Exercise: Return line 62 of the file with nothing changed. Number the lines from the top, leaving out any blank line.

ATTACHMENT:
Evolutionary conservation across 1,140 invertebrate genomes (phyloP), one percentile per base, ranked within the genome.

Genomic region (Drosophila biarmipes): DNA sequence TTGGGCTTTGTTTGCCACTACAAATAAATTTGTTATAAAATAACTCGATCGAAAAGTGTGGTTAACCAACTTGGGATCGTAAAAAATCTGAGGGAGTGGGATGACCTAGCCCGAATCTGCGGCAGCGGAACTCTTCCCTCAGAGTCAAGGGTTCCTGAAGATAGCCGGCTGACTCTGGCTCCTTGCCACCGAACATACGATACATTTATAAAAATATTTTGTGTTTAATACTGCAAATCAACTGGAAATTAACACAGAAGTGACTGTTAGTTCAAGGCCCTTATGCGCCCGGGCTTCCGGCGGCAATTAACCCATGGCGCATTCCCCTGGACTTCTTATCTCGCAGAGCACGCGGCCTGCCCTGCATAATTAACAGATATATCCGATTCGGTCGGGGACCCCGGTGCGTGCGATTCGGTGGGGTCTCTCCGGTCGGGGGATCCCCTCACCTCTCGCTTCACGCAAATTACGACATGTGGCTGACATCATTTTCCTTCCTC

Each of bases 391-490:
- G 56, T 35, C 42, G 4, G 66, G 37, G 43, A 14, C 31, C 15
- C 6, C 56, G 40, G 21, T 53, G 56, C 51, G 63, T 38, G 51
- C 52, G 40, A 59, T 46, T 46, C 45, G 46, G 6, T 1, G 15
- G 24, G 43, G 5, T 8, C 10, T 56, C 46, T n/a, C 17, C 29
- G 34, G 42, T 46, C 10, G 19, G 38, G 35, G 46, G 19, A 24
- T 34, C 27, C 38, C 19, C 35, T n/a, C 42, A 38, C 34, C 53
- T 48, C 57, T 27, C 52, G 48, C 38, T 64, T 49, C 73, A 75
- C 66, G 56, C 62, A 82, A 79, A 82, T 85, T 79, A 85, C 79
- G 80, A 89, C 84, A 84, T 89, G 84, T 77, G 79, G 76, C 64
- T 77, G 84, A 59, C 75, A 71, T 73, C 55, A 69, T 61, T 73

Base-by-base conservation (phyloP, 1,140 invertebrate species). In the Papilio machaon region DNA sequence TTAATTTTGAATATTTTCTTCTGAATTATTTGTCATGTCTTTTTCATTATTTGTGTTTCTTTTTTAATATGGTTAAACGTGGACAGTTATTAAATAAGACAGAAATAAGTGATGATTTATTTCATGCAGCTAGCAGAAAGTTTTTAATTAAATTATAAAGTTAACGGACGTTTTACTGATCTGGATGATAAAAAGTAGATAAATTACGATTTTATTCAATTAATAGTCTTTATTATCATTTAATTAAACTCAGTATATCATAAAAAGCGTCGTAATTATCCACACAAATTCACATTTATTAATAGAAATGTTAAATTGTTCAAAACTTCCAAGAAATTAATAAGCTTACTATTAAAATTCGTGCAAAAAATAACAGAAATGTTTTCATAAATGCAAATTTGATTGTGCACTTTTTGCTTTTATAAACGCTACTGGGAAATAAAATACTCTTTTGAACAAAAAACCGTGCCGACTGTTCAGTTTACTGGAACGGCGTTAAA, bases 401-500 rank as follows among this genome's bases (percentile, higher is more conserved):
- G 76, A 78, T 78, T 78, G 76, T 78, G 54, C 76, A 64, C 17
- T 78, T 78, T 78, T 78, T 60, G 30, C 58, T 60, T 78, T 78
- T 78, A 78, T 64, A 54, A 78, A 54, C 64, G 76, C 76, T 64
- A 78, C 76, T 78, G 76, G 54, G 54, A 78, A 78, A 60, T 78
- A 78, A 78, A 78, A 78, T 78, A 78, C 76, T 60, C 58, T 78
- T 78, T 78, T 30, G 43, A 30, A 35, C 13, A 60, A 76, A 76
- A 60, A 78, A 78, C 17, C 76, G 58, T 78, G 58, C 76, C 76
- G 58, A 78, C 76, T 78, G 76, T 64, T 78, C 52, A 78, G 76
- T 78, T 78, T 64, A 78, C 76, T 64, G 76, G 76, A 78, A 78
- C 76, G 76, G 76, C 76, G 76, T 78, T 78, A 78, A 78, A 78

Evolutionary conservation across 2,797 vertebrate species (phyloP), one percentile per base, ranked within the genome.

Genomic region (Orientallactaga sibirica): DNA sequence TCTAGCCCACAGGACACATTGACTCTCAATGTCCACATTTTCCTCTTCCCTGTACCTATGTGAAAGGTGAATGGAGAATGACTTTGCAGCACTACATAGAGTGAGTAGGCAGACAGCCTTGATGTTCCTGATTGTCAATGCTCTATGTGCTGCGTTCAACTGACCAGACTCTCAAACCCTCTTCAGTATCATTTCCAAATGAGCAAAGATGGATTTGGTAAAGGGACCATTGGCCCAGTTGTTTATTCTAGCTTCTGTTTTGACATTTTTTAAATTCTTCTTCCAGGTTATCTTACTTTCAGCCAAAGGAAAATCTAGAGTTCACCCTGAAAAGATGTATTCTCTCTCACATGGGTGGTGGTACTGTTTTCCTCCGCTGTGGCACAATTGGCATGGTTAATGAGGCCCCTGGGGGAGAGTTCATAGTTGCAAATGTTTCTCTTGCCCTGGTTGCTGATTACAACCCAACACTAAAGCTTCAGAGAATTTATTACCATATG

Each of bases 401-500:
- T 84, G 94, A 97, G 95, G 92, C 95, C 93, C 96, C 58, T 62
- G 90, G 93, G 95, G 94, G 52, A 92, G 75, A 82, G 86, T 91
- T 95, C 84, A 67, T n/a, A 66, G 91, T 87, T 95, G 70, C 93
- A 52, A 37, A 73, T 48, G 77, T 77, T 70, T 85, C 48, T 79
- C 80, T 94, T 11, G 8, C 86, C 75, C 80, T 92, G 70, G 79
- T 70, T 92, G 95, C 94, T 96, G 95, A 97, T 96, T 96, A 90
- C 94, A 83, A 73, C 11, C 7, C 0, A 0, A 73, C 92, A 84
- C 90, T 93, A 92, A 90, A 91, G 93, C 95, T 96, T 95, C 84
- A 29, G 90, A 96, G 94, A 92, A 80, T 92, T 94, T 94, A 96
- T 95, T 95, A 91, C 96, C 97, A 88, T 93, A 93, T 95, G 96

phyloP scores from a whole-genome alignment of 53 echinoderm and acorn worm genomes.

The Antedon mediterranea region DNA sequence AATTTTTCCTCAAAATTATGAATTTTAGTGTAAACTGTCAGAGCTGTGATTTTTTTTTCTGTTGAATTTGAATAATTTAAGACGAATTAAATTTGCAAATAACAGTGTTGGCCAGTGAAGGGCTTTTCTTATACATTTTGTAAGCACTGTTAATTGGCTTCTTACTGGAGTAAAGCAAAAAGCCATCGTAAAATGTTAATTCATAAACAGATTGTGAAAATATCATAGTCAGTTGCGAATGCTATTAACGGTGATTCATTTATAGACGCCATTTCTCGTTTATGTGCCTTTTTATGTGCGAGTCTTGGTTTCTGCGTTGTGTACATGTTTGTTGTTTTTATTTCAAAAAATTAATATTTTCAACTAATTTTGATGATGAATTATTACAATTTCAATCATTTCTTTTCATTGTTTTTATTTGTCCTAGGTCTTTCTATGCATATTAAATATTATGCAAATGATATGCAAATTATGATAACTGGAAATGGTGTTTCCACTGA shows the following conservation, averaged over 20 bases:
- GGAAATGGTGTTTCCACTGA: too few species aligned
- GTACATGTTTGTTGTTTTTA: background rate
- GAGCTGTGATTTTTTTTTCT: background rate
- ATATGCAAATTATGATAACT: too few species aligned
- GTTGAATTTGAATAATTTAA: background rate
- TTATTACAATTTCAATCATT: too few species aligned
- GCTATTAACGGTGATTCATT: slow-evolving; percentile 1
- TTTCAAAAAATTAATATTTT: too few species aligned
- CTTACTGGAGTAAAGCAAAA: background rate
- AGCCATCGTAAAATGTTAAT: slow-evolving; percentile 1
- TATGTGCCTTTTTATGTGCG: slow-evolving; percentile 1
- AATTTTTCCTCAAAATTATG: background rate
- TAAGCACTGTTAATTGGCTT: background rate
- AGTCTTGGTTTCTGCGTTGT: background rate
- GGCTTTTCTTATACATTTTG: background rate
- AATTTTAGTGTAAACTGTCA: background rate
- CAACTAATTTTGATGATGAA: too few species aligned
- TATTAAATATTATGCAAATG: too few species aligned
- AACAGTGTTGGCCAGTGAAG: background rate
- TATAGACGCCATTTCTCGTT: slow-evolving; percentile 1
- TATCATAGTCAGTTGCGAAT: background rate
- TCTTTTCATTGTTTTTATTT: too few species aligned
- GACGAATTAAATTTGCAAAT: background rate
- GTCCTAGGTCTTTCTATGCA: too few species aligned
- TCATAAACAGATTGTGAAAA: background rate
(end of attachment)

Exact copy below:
- GACGAATTAAATTTGCAAAT: background rate